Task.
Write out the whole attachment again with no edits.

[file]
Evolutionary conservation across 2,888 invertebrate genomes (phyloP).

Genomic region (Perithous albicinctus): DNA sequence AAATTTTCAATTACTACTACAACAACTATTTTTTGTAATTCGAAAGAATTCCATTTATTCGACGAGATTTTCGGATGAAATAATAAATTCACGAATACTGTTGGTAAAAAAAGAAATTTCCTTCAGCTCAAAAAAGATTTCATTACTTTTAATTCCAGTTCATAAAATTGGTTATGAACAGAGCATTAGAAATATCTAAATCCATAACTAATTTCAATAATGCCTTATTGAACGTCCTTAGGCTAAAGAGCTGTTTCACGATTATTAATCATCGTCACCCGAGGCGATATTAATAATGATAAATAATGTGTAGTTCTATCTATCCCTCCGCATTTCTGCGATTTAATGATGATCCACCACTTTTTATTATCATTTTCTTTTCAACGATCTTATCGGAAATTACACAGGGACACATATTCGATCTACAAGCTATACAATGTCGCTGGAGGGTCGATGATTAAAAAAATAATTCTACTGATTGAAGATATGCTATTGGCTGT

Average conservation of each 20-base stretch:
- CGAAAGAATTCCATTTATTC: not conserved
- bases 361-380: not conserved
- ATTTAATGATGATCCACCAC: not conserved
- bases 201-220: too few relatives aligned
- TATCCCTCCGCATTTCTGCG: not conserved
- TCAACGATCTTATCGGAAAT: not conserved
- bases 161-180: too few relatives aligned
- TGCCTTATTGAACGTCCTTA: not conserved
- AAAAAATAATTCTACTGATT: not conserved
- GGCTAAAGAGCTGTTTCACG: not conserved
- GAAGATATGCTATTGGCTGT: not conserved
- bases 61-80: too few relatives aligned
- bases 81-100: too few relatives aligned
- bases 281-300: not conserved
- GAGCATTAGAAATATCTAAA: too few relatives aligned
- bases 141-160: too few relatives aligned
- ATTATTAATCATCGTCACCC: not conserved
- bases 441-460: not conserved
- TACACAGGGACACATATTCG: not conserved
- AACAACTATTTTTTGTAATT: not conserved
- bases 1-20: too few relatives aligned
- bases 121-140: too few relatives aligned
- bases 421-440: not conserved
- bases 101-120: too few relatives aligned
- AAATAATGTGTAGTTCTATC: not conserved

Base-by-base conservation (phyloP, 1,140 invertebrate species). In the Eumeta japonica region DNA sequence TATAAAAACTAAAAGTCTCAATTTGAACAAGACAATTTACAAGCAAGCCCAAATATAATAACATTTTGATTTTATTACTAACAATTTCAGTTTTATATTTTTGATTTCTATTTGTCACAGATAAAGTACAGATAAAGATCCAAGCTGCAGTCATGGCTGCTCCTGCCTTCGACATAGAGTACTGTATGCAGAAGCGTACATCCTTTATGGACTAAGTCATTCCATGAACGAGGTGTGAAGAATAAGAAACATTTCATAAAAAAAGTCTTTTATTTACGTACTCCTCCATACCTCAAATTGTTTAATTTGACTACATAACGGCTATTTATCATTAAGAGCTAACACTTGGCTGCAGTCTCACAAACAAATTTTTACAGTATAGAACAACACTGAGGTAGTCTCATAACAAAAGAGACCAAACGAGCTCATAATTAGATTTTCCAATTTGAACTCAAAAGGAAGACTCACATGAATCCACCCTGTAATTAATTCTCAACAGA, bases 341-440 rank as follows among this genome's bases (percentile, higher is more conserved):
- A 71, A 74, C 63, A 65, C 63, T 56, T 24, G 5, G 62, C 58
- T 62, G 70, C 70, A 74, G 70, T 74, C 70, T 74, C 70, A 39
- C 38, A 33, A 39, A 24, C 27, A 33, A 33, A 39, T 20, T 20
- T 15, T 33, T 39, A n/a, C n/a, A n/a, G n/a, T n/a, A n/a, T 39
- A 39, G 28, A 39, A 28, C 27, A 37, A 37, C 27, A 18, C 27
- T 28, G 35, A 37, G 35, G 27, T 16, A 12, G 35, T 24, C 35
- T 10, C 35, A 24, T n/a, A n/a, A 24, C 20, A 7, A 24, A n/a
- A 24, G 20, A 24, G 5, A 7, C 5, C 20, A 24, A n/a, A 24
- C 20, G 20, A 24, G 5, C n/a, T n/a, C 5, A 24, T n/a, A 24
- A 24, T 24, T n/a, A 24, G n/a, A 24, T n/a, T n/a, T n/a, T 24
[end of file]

Evolutionary conservation across 2,888 invertebrate genomes (phyloP).

Genomic region (Perithous albicinctus): DNA sequence AAATTTTCAATTACTACTACAACAACTATTTTTTGTAATTCGAAAGAATTCCATTTATTCGACGAGATTTTCGGATGAAATAATAAATTCACGAATACTGTTGGTAAAAAAAGAAATTTCCTTCAGCTCAAAAAAGATTTCATTACTTTTAATTCCAGTTCATAAAATTGGTTATGAACAGAGCATTAGAAATATCTAAATCCATAACTAATTTCAATAATGCCTTATTGAACGTCCTTAGGCTAAAGAGCTGTTTCACGATTATTAATCATCGTCACCCGAGGCGATATTAATAATGATAAATAATGTGTAGTTCTATCTATCCCTCCGCATTTCTGCGATTTAATGATGATCCACCACTTTTTATTATCATTTTCTTTTCAACGATCTTATCGGAAATTACACAGGGACACATATTCGATCTACAAGCTATACAATGTCGCTGGAGGGTCGATGATTAAAAAAATAATTCTACTGATTGAAGATATGCTATTGGCTGT

Average conservation of each 20-base stretch:
- CGAAAGAATTCCATTTATTC: not conserved
- bases 361-380: not conserved
- ATTTAATGATGATCCACCAC: not conserved
- bases 201-220: too few relatives aligned
- TATCCCTCCGCATTTCTGCG: not conserved
- TCAACGATCTTATCGGAAAT: not conserved
- bases 161-180: too few relatives aligned
- TGCCTTATTGAACGTCCTTA: not conserved
- AAAAAATAATTCTACTGATT: not conserved
- GGCTAAAGAGCTGTTTCACG: not conserved
- GAAGATATGCTATTGGCTGT: not conserved
- bases 61-80: too few relatives aligned
- bases 81-100: too few relatives aligned
- bases 281-300: not conserved
- GAGCATTAGAAATATCTAAA: too few relatives aligned
- bases 141-160: too few relatives aligned
- ATTATTAATCATCGTCACCC: not conserved
- bases 441-460: not conserved
- TACACAGGGACACATATTCG: not conserved
- AACAACTATTTTTTGTAATT: not conserved
- bases 1-20: too few relatives aligned
- bases 121-140: too few relatives aligned
- bases 421-440: not conserved
- bases 101-120: too few relatives aligned
- AAATAATGTGTAGTTCTATC: not conserved

Base-by-base conservation (phyloP, 1,140 invertebrate species). In the Eumeta japonica region DNA sequence TATAAAAACTAAAAGTCTCAATTTGAACAAGACAATTTACAAGCAAGCCCAAATATAATAACATTTTGATTTTATTACTAACAATTTCAGTTTTATATTTTTGATTTCTATTTGTCACAGATAAAGTACAGATAAAGATCCAAGCTGCAGTCATGGCTGCTCCTGCCTTCGACATAGAGTACTGTATGCAGAAGCGTACATCCTTTATGGACTAAGTCATTCCATGAACGAGGTGTGAAGAATAAGAAACATTTCATAAAAAAAGTCTTTTATTTACGTACTCCTCCATACCTCAAATTGTTTAATTTGACTACATAACGGCTATTTATCATTAAGAGCTAACACTTGGCTGCAGTCTCACAAACAAATTTTTACAGTATAGAACAACACTGAGGTAGTCTCATAACAAAAGAGACCAAACGAGCTCATAATTAGATTTTCCAATTTGAACTCAAAAGGAAGACTCACATGAATCCACCCTGTAATTAATTCTCAACAGA, bases 341-440 rank as follows among this genome's bases (percentile, higher is more conserved):
- A 71, A 74, C 63, A 65, C 63, T 56, T 24, G 5, G 62, C 58
- T 62, G 70, C 70, A 74, G 70, T 74, C 70, T 74, C 70, A 39
- C 38, A 33, A 39, A 24, C 27, A 33, A 33, A 39, T 20, T 20
- T 15, T 33, T 39, A n/a, C n/a, A n/a, G n/a, T n/a, A n/a, T 39
- A 39, G 28, A 39, A 28, C 27, A 37, A 37, C 27, A 18, C 27
- T 28, G 35, A 37, G 35, G 27, T 16, A 12, G 35, T 24, C 35
- T 10, C 35, A 24, T n/a, A n/a, A 24, C 20, A 7, A 24, A n/a
- A 24, G 20, A 24, G 5, A 7, C 5, C 20, A 24, A n/a, A 24
- C 20, G 20, A 24, G 5, C n/a, T n/a, C 5, A 24, T n/a, A 24
- A 24, T 24, T n/a, A 24, G n/a, A 24, T n/a, T n/a, T n/a, T 24